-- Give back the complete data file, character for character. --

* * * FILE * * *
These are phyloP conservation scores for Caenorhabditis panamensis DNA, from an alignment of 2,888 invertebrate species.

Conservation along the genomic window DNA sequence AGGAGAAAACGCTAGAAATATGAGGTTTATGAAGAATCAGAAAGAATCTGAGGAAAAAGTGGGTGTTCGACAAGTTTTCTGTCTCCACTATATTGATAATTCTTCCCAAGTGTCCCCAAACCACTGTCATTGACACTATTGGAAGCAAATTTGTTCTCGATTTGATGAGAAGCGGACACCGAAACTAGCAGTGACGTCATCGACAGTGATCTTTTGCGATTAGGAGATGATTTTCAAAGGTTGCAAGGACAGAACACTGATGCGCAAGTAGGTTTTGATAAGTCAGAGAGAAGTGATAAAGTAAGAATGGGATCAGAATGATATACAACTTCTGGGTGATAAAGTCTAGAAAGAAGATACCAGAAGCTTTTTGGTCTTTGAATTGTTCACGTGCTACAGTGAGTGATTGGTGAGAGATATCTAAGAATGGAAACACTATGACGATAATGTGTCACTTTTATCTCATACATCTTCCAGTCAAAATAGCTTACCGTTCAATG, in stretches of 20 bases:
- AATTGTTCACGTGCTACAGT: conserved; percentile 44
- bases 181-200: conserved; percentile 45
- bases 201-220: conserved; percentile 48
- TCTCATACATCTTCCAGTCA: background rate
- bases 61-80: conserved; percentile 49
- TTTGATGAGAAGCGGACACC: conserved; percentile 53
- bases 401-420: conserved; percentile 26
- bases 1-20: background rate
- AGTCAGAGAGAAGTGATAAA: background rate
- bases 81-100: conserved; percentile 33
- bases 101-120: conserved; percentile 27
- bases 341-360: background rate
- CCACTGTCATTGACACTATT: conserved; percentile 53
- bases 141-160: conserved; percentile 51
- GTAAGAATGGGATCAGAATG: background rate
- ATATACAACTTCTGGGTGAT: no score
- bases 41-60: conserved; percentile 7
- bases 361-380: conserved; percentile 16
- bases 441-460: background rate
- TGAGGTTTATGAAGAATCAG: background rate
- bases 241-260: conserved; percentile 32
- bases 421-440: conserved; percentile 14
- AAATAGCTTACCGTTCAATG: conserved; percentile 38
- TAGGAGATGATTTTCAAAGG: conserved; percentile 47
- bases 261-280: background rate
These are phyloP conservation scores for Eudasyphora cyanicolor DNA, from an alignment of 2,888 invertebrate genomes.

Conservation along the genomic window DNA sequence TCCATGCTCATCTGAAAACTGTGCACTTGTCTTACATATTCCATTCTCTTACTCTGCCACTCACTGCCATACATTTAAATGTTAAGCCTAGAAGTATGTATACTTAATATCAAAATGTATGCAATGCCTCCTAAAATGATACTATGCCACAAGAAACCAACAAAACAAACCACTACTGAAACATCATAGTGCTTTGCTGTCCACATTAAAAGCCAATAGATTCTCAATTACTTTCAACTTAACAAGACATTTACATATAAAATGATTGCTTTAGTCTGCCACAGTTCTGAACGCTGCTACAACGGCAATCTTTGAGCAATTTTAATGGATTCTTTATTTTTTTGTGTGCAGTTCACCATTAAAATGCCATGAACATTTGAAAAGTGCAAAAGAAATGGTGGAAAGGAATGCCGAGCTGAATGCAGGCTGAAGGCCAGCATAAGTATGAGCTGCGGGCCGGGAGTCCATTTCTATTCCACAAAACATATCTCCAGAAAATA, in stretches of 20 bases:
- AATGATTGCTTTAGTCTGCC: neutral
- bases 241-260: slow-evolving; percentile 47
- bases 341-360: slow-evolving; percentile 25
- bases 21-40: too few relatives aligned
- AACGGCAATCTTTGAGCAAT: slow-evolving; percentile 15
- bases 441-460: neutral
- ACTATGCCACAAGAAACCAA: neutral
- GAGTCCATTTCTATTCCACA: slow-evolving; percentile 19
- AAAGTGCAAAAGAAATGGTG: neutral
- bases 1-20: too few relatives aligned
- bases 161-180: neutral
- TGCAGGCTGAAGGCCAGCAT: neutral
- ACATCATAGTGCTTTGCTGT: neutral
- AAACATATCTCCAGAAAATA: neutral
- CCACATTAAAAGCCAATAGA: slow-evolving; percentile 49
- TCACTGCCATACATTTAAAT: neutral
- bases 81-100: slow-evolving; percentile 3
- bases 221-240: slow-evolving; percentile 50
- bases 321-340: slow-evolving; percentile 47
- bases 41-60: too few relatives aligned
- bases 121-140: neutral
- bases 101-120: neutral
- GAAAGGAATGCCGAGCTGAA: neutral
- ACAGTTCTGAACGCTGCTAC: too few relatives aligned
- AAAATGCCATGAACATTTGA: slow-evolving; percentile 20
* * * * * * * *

These are phyloP conservation scores for Caenorhabditis panamensis DNA, from an alignment of 2,888 invertebrate species.

Conservation along the genomic window DNA sequence AGGAGAAAACGCTAGAAATATGAGGTTTATGAAGAATCAGAAAGAATCTGAGGAAAAAGTGGGTGTTCGACAAGTTTTCTGTCTCCACTATATTGATAATTCTTCCCAAGTGTCCCCAAACCACTGTCATTGACACTATTGGAAGCAAATTTGTTCTCGATTTGATGAGAAGCGGACACCGAAACTAGCAGTGACGTCATCGACAGTGATCTTTTGCGATTAGGAGATGATTTTCAAAGGTTGCAAGGACAGAACACTGATGCGCAAGTAGGTTTTGATAAGTCAGAGAGAAGTGATAAAGTAAGAATGGGATCAGAATGATATACAACTTCTGGGTGATAAAGTCTAGAAAGAAGATACCAGAAGCTTTTTGGTCTTTGAATTGTTCACGTGCTACAGTGAGTGATTGGTGAGAGATATCTAAGAATGGAAACACTATGACGATAATGTGTCACTTTTATCTCATACATCTTCCAGTCAAAATAGCTTACCGTTCAATG, in stretches of 20 bases:
- AATTGTTCACGTGCTACAGT: conserved; percentile 44
- bases 181-200: conserved; percentile 45
- bases 201-220: conserved; percentile 48
- TCTCATACATCTTCCAGTCA: background rate
- bases 61-80: conserved; percentile 49
- TTTGATGAGAAGCGGACACC: conserved; percentile 53
- bases 401-420: conserved; percentile 26
- bases 1-20: background rate
- AGTCAGAGAGAAGTGATAAA: background rate
- bases 81-100: conserved; percentile 33
- bases 101-120: conserved; percentile 27
- bases 341-360: background rate
- CCACTGTCATTGACACTATT: conserved; percentile 53
- bases 141-160: conserved; percentile 51
- GTAAGAATGGGATCAGAATG: background rate
- ATATACAACTTCTGGGTGAT: no score
- bases 41-60: conserved; percentile 7
- bases 361-380: conserved; percentile 16
- bases 441-460: background rate
- TGAGGTTTATGAAGAATCAG: background rate
- bases 241-260: conserved; percentile 32
- bases 421-440: conserved; percentile 14
- AAATAGCTTACCGTTCAATG: conserved; percentile 38
- TAGGAGATGATTTTCAAAGG: conserved; percentile 47
- bases 261-280: background rate
These are phyloP conservation scores for Eudasyphora cyanicolor DNA, from an alignment of 2,888 invertebrate genomes.

Conservation along the genomic window DNA sequence TCCATGCTCATCTGAAAACTGTGCACTTGTCTTACATATTCCATTCTCTTACTCTGCCACTCACTGCCATACATTTAAATGTTAAGCCTAGAAGTATGTATACTTAATATCAAAATGTATGCAATGCCTCCTAAAATGATACTATGCCACAAGAAACCAACAAAACAAACCACTACTGAAACATCATAGTGCTTTGCTGTCCACATTAAAAGCCAATAGATTCTCAATTACTTTCAACTTAACAAGACATTTACATATAAAATGATTGCTTTAGTCTGCCACAGTTCTGAACGCTGCTACAACGGCAATCTTTGAGCAATTTTAATGGATTCTTTATTTTTTTGTGTGCAGTTCACCATTAAAATGCCATGAACATTTGAAAAGTGCAAAAGAAATGGTGGAAAGGAATGCCGAGCTGAATGCAGGCTGAAGGCCAGCATAAGTATGAGCTGCGGGCCGGGAGTCCATTTCTATTCCACAAAACATATCTCCAGAAAATA, in stretches of 20 bases:
- AATGATTGCTTTAGTCTGCC: neutral
- bases 241-260: slow-evolving; percentile 47
- bases 341-360: slow-evolving; percentile 25
- bases 21-40: too few relatives aligned
- AACGGCAATCTTTGAGCAAT: slow-evolving; percentile 15
- bases 441-460: neutral
- ACTATGCCACAAGAAACCAA: neutral
- GAGTCCATTTCTATTCCACA: slow-evolving; percentile 19
- AAAGTGCAAAAGAAATGGTG: neutral
- bases 1-20: too few relatives aligned
- bases 161-180: neutral
- TGCAGGCTGAAGGCCAGCAT: neutral
- ACATCATAGTGCTTTGCTGT: neutral
- AAACATATCTCCAGAAAATA: neutral
- CCACATTAAAAGCCAATAGA: slow-evolving; percentile 49
- TCACTGCCATACATTTAAAT: neutral
- bases 81-100: slow-evolving; percentile 3
- bases 221-240: slow-evolving; percentile 50
- bases 321-340: slow-evolving; percentile 47
- bases 41-60: too few relatives aligned
- bases 121-140: neutral
- bases 101-120: neutral
- GAAAGGAATGCCGAGCTGAA: neutral
- ACAGTTCTGAACGCTGCTAC: too few relatives aligned
- AAAATGCCATGAACATTTGA: slow-evolving; percentile 20